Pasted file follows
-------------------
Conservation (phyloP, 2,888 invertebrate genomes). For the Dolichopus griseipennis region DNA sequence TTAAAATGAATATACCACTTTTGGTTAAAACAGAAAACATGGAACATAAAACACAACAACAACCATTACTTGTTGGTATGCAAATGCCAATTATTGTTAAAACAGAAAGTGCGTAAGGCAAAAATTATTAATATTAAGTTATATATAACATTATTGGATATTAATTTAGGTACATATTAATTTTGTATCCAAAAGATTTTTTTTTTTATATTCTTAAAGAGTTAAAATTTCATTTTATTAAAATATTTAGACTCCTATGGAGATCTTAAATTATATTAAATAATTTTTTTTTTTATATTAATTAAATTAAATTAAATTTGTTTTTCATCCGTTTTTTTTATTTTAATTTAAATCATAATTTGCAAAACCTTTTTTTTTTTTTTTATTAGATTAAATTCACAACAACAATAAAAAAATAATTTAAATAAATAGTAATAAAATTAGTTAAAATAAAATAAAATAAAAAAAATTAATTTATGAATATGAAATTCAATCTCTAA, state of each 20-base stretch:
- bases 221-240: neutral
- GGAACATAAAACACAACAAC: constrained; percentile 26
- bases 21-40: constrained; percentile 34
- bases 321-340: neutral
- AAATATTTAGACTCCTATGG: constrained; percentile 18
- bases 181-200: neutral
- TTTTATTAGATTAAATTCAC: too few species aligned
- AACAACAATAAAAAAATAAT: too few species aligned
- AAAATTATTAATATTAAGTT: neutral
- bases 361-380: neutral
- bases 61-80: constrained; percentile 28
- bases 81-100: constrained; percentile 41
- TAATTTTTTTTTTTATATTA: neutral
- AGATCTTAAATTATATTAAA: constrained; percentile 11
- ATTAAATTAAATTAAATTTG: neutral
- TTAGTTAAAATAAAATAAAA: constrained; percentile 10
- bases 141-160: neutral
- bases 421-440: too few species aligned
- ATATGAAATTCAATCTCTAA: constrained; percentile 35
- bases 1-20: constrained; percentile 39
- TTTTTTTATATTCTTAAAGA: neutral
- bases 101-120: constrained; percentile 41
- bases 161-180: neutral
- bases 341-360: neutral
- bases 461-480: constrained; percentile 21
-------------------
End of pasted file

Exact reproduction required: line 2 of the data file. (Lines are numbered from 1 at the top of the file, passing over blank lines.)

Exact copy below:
- bases 221-240: neutral